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Candy
DVD disk
03.30.2007 By: Jason Adams
Candy order
Director:
Neil Armfield

Actors:
Heath Ledger
Abbie Cornish
Geoffrey Rush

Rating:
Movie:
Extras:
Overall:

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WHAT'S IT ABOUT?
This is the story of two junkies in love; Candy, a girl from a nice upper-middle class family and Dan, a poor free-spirited poet. As their relationship and drug use grows, it sets the pair on a path of self-destruction, one where the only glimmer of hope they have is each other.
IS IT A GOOD MOVIE?
After reviewing REQUIEM FOR A DREAM and CANDY in the same week, I think it’s safe to say that I have absolutely no intention of ever doing heroin. (Hear that, mom and dad?) In CANDY, it’s the strength of the performances and the ensuing relationships that convince the viewer to stay away from the syringe. I’d heard raves about Ledger in this film, which were not exaggeration. This is probably the best I’ve seen him as an actor, with a range and desperation that definitely sells the character. However, I want to know where Abbie Cornish came from. I don’t remember seeing her before, but she more than held her own against Ledger and even out-acted him on occasion. Together the pair creates a very realistic and natural relationship, one that creates a feeling of familiarity within the viewer, even if the drug-addled situation is not. There’s a scene between the two at a hospital that’s so emotionally charged that it was nearly impossible to watch (and I’ve seen Takashi Miike movies).

While the acting is great, I found the characters themselves weren’t defined by anything other than their drug use. The only thing we know about the main pair, aside from their addiction, is that Candy is a painter and Dan is a poet (neither activity we see much of during the movie). This severely confines the performances from being more effective. For one, it limits any redeeming characteristics Ledger’s character may have. It’s no mystery why Candy would fall for him (a.k.a. he looks like Heath Ledger and can recite romantic poetry), but for the majority of the movie Dan is just a worthless guy who sits around while his girl sells herself to support them. Secondly, it makes it much easier to sympathize with Candy’s parents over the main couple. If my daughter threw her life away for some unemployed crackhead, I’d probably be pissed off too.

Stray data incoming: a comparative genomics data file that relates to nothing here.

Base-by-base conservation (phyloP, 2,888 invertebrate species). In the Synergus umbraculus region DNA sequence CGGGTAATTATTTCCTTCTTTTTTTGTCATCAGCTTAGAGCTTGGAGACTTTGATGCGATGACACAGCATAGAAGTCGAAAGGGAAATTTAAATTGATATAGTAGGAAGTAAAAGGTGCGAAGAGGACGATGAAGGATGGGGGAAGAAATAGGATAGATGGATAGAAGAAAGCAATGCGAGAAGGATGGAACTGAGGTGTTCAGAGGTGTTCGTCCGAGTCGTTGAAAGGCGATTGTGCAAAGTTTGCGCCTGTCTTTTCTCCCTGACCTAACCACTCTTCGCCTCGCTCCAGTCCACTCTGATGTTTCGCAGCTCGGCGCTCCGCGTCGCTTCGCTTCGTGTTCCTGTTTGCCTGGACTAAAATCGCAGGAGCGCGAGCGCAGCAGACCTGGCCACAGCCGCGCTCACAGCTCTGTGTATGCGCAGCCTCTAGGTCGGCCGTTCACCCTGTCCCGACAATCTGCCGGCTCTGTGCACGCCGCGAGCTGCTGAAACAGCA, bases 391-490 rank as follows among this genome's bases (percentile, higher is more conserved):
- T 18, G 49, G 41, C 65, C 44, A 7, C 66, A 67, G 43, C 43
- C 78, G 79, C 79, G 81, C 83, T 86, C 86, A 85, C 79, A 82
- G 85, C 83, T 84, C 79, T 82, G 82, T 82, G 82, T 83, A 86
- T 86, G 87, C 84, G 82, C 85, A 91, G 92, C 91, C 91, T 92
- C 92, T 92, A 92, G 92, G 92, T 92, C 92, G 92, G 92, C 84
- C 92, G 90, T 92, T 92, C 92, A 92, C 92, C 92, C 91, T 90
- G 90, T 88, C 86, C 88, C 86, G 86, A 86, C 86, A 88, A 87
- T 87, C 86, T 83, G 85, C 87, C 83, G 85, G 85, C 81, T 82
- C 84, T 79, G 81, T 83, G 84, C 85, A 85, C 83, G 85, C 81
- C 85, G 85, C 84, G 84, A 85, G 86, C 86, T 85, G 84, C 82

The result is a well-executed film that lacks enough development and distinctiveness to make it stand out from other drug movies like TRAINSPOTTING or REQUIEM FOR A DREAM.
THE EXTRAS
The extras are pretty poor, but the cover art is just awful. For a movie built upon a romantic relationship, they’ve ignored the titular female character and instead opted for the “Heath Ledger stars as Emo Boy!” approach.

Commentary by director Neil Armfield and writer Luke Davies: Two soft-spoken Australians with nothing much to say makes for a rea…Zzzzzzzzzzzzz

Writing on the Wall: Candy’s Story in Motion (2:20): At one point in the film, the titular character goes a little crazy and writes a narrative poem on the walls of her house. It’s presented here in it’s entirety with glorified subtitles.

Candy: The Path to Wild Abandon (8:40): Just your average behind-the-scenes feature with cast and crew interviews.

A Theatrical Trailerand some Previews.
FINAL DIAGNOSIS
Some great performances are trapped in a movie that you’ve probably seen already before. I can’t say I’d enthusiastically recommend CANDY, unless you’re big on Heath Ledger or the cinematic drug genre.

Extra Tidbit: At one point in the movie, Ledger’s character argues that there’s no way he can work as a gay crackwhore, because he’d “be hopeless at that gay stuff.” I think Jake Gyllenhaal would beg to differ, Heath…
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